This sordid ordeal is the subject of William H. Tucker’s The Cattell Controversy: Race, Science, and Ideology published by the University of Illinois Press. Tucker, the author of The Science and Politics of Racial Research and The Funding of Scientific Racism, has carved out a niche as a muckraker of epic proportions. His modus operandi is to discredit scientists who research racial differences in intelligence and personality (anthropologists, geneticists, and evolutionary psychologists). He misleadingly links scholars, no matter how remote, to a rogue’s gallery of sinister culprits. If one recognizes biological race differences or the plausible advances that eugenics offers mankind, Tucker concludes that one is therefore complicit in genocidal mass murder.  The author fundamentally sees the world through a Marxist prism of oppressed and oppressors; for Tucker the realm of human existence consists of radical egalitarians, such as himself, or goose-stepping fascists hell-bent on racial genocide. His career pursuit, put forth in three books published by the University of Illinois Press, focuses on exposing race-realist scholars as “extremists” affiliated with sordid political operatives in the fever swamps of the far right.

To his credit, Tucker recognizes the importance of Cattell’s main body of research in personality, intelligence, and factor analysis. Much of his description of Cattell’s scientific work is largely favorable.

Nevertheless, Cattell is deservingly regarded as one of the most productive research psychologists in the history of the discipline. A true generalist in a field known for the extent of its fragmentation, he was one of the very few social scientists to put forth a comprehensive theory of human behavior, relating abilities, attitudes, motivations (drives), and personality traits to each other, thus bringing together in a dynamic system the classic tripartite categorization of mental activity into cognition, affection, and conation. Perhaps unique among psychologists, he also made contributions to theory, research, measurement, test development, and methodology; it is difficult to think of anyone else with this breadth of accomplishment.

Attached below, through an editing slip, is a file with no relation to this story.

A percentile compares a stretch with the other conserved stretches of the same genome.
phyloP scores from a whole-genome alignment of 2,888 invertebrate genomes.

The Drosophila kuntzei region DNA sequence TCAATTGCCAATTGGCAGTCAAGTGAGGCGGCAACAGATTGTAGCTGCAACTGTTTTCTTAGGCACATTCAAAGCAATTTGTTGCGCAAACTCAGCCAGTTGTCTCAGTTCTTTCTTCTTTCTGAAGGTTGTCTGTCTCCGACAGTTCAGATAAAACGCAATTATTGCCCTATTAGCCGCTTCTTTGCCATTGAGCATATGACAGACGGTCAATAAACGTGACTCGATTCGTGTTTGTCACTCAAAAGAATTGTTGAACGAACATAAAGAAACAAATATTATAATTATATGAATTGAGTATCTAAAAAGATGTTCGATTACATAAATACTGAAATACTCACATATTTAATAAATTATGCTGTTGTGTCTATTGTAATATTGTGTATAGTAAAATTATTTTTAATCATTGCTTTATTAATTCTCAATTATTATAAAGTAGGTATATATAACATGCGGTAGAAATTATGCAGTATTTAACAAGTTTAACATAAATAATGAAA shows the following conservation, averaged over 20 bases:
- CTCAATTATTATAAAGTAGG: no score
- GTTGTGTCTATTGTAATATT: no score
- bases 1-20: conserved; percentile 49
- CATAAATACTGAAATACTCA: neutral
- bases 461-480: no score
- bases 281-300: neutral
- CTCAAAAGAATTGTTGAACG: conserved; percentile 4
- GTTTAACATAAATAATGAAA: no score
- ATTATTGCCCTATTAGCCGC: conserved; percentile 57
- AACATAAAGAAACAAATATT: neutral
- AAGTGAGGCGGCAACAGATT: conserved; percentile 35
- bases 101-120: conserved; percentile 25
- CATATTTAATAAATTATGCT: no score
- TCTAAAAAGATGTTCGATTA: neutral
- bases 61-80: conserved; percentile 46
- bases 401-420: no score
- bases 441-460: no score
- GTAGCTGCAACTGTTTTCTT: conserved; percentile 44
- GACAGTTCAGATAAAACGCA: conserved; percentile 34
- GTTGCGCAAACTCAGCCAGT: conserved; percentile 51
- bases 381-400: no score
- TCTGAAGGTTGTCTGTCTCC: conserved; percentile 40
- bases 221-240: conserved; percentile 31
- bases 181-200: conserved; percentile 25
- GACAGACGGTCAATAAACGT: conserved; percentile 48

The real rub for Tucker is Cattell’s philosophical views set forth in two complementary volumes, A New Morality from Science: Beyondism (1972) andBeyondism: Religion from Science (1987), and his outlook early in his professional career, set forth in Psychology and Social Progress (1933), The Fight For Our National Intelligence (1937), and Psychology and the Religious Quest (1938).

Most of Cattell’s academic research centers on the application of objective criteria (factor analysis) to identifying core personality and mental traits. Another half-dozen books explore his ideas on forging scientific-derived values from Darwinian natural selection, a systematic approach of applying objective evolutionary principles to ethical and social problems (evolutionary-based ethics) as well as articulating eugenic perspectives on society, differential birthrates, culture, civilization, and national trends. Cattell’s blunt assessments of the role of science in solving societal problems —his scientific-based ethics of “Beyondism” — generated much of the opposition to his receiving APA’s Lifetime Achievement Award.

Cattell’s first few books reflect the thinking of the young scientist at an early stage in his professional career. These writings also reflect the milieu of the times for an academic traveling in progressive intellectual circles in the early 1900s, namely an enthusiastic interest in Darwinian evolution, eugenics and the scientific study of human behavior and social problems. The ranks of the eugenics movement in England and the United States attracted a wide range of prominent authors, statisticians, biologists, and social scientists across the political spectrum — progressives and conservatives alike.

Cattell at age 30

One of his major concerns (along with Sir Ronald Fisher, William McDougall, Leonard Darwin and other leading eugenicists) was the dysgenic generational decline of intelligence. In The Fight for Our National Intelligence, Cattell investigated the relationship between differential birthrates and falling IQ levels. His analysis of this trend was based upon test results from selected English communities. Cattell warned of the misplaced priorities of middle- to upper-class professionals in substituting materialistic luxuries in place of childrearing. He viewed the problem of differential birthrates — impoverished low IQ individuals having large, unsustainable families at the expense of society just as high IQ professionals were forgoing children — as undermining societal stability.